Northwestern students travel to Chicago for tattoos

Weinberg+sophomore+Carter+Makice+shows+off+one+of+their+tattoos.+To+get+their+tattoos%2C+Makice+travels+into+Chicago+or+does+stick-and-poke+tattoos+on+campus.+

Molly Lubbers/The Daily Northwestern

Weinberg sophomore Carter Makice shows off one of their tattoos. To get their tattoos, Makice travels into Chicago or does stick-and-poke tattoos on campus.

Molly Lubbers, Assistant City Editor

When Weinberg sophomore Carter Makice started Northwestern, they didn’t have any tattoos — now, they said they have around 10. However, they initially couldn’t find any local shop options; they said Google Maps once showed them a tattoo place in Evanston, but when they went there, it didn’t exist.

There are no tattoo shops with Evanston addresses listed in The Real Yellow Pages Directory for Evanston. Instead, nearly all 136 listings are based in Chicago.

So, some students venture into Chicago for their tattoos. Since being in college, Medill sophomore Avery Adams said they’ve gotten about 19 or 20 tattoos, and for the majority, they went to Chicago shops.

Adams said they try to go to a different person for each tattoo.

“I’ve definitely hit a lot of the artists I wanted, so I think I might return one day,” they said. “But there’s so many artists that come to Chicago, so I think I’m going to stick to a minimal amount of one or two per artist because there’s so many interesting styles.”

Both Adams and Makice said they follow tattoo artists on social media to decide who they might go to next.

Makice said they want another tattoo, but they are saving up for it. Other students also said they had to consider the price of tattoos.

SESP sophomore Lucas Vime-Olive said he went to Taylor Street Tattoo during a flash sale to get his first tattoo. He said the cheapness of the sale — the tattoo cost about $40 — was the biggest draw for him.

Flash sales allow customers to choose from premade designs, rather than get a custom tattoo. This quarter, Vime-Olive plans to return to the shop for its Friday the 13th flash sale, and said that now he has one tattoo, he can’t stop.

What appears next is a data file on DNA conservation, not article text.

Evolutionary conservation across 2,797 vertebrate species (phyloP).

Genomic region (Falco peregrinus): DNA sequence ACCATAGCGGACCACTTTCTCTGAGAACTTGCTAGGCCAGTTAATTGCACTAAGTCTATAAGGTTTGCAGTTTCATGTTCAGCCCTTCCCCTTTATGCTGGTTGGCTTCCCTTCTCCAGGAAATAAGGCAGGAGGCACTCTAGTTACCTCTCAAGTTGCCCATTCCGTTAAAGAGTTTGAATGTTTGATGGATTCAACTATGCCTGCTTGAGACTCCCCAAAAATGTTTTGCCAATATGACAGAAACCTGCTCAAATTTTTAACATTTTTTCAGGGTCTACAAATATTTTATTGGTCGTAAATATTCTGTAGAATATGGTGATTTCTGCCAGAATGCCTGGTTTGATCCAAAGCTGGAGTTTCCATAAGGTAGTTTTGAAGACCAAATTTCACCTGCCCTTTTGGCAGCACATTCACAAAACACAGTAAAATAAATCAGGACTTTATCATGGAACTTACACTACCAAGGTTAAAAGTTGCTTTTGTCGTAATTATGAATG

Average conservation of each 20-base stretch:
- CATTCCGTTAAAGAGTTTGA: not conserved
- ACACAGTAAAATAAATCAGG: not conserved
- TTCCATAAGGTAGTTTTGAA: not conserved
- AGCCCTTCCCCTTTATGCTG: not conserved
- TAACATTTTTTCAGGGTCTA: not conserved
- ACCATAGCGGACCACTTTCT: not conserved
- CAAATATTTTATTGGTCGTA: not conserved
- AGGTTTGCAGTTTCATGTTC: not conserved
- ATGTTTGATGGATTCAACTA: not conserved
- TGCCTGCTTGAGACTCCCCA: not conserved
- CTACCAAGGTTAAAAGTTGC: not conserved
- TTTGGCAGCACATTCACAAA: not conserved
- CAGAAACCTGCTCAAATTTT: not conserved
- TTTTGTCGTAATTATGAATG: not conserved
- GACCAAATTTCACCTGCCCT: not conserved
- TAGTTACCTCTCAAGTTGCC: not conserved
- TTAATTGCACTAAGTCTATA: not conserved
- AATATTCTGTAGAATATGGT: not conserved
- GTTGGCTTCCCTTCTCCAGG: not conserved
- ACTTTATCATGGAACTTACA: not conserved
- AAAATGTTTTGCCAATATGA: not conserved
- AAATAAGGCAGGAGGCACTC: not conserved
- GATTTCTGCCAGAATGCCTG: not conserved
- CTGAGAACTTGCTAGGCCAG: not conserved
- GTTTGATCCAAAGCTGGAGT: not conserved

“I just enjoy the idea that there’s something on you that you can always have be there,” he said. “There’s just something beautiful about the permanence of a tattoo that I can’t really formulate into words.”

For Makice, there’s also a cheaper — and closer — option. They’ve learned how to do stick-and-poke tattoos, and said they use ink and needles ordered from Amazon and sanitary supplies from CVS Pharmacy.

Makice tattoos their own body and trades stick-and-pokes with friends. They said it’s a much more intimate and sentimental feeling, especially when they receive a friend’s design or give a tattoo of their own art.

“I remember that experience a lot more than some of the tattoos I’ve gotten in shops,” Makice said. “It feels much more like an exchange between people, which is how I feel tattooing should be.”

Makice said they originally wanted tattoos because it was a way to collect art on their body.

As people evaluate their own reasons to get a tattoo, they sometimes have questions. Adams said many ask them for tattoo shop recommendations, but they said ultimately the decision comes down to what the customer wants.

“I definitely share my experiences of which ones I thought were the best but I think it’s very open-ended,” Adams said. “I think whoever you’re drawn to, you should go for them.”

Email: mollylubbers2023@u.northwestern.edu
Twitter: @mollylubbers

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